Induction of labour is a type of delivery in which doctors use drugs to artificially stimulate the process of birth.
It is one of the many types of deliveries women usually have to sort to. Doctors keep a close eye on you and your baby’s health as your pregnancy is reaching the later stages. During this period, they may decide to induce labour if they fear the occurrence of any issues.
There are a number of medical reasons due to which induced labour is opted for instead of natural childbirth. These can range from health issues in both mother and child to overdue of the due date and many more listed below:
- You are overdue – you are 42+ weeks pregnant and there is still no sign of natural contractions. At this time, doctors induce labour so that the baby does not have to face any health complications
- Waters broke – if you have no contractions even after your waters broke, you may be advised to switch to induced labour. Labour will stimulate in the following 24 hours after the doctors inject you with the relevant drug.
- Infection – there is a possibility of your uterus getting infected due to a large number of reasons. In this case, labour is induced so that the baby does not catch on to any such infections.
- The improper activity of the fetus – if you feel as if the baby is not moving properly
of anything of sorts consult your doctor. They may induce labour if they suspect anything (irregular heartbeat, change in movement etc.).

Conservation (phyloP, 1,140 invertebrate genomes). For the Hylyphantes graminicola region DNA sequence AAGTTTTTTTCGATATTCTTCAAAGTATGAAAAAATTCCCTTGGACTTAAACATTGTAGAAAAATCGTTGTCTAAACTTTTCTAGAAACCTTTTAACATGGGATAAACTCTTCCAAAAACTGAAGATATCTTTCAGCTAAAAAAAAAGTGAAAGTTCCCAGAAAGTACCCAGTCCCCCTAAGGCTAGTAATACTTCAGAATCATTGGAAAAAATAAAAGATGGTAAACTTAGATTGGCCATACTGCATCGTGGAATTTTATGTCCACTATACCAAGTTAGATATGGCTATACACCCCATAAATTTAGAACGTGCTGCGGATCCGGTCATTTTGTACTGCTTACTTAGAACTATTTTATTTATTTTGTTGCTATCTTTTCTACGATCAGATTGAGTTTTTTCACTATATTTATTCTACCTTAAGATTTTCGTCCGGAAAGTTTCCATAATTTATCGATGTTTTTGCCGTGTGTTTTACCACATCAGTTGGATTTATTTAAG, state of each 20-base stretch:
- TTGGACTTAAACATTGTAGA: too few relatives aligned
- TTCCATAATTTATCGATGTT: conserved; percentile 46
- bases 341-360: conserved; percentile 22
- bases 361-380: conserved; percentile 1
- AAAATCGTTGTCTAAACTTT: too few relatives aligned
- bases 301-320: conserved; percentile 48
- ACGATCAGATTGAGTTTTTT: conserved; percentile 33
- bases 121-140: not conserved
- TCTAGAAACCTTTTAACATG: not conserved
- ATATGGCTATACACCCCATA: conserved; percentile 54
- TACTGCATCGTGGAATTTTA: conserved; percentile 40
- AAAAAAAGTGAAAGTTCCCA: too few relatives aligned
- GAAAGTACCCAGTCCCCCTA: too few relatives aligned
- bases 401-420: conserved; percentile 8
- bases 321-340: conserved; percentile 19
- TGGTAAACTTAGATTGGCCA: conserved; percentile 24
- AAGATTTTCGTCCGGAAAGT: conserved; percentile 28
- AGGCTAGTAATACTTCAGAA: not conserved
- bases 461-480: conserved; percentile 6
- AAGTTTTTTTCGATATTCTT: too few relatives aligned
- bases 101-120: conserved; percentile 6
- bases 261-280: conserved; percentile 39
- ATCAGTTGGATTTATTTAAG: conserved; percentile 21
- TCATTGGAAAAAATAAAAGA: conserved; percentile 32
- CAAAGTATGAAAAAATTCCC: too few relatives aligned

- Your health issues – there are some of your own health problems too that can make you shift your natural delivery plan. Kidney disease, high blood pressure and women who diagnosed with diabetes during pregnancy. Which is quite common. All these conditions can lead to induction of labour.
- Your placenta might be working improperly and doctors may suggest going for induced labour.
As induced labour is not a natural way of birthing a child, there are always some complications that can happen. You need to beware of any such possibilities and properly prepared. So, start reading the following:
- 25% of the induced labours do not work out. There may be no contractions even after the doctors have injected you with the drug. In this case, doctors immediately sort to C-section.
- All of the medications and the process of induced labour can cause a shift in the baby’s heartbeat. But, if dealt with immediately, this will not turn out to be an issue.
- There is always a risk that you may get an infection during it all and the baby could
catch on to it as well.
- It can cause you to bleed more than usual.
- Induced labour is more painful when compared with natural delivery. Contractions start artificially and they come all at once. So, there is not a lot of time in between contractions to relax. (Is there ever?!?)
- Instrumental intervention is highly possible in order to aid the process. These may be forceps or ventouse. Doctors advise longer hospital stays to make sure you are doing okay. (Is it really a con if there is a swarm of people waiting for you and the baby back home?)
- For experienced mommies – induced labour may not be such a good idea with a history of C-section. Any of the previous uterine surgeries can cause the rupture of uterus in induced labour.
Close contact with your health care provider as your pregnancy is drawing to a close is highly suggested. There may be a sea of questions in your mind and that is the best time to consult your doctor and clear everything up. Ask about the possibilities of switching from natural labour to another and ask about the risks. It is essential for you to know everything before you put together a plan.
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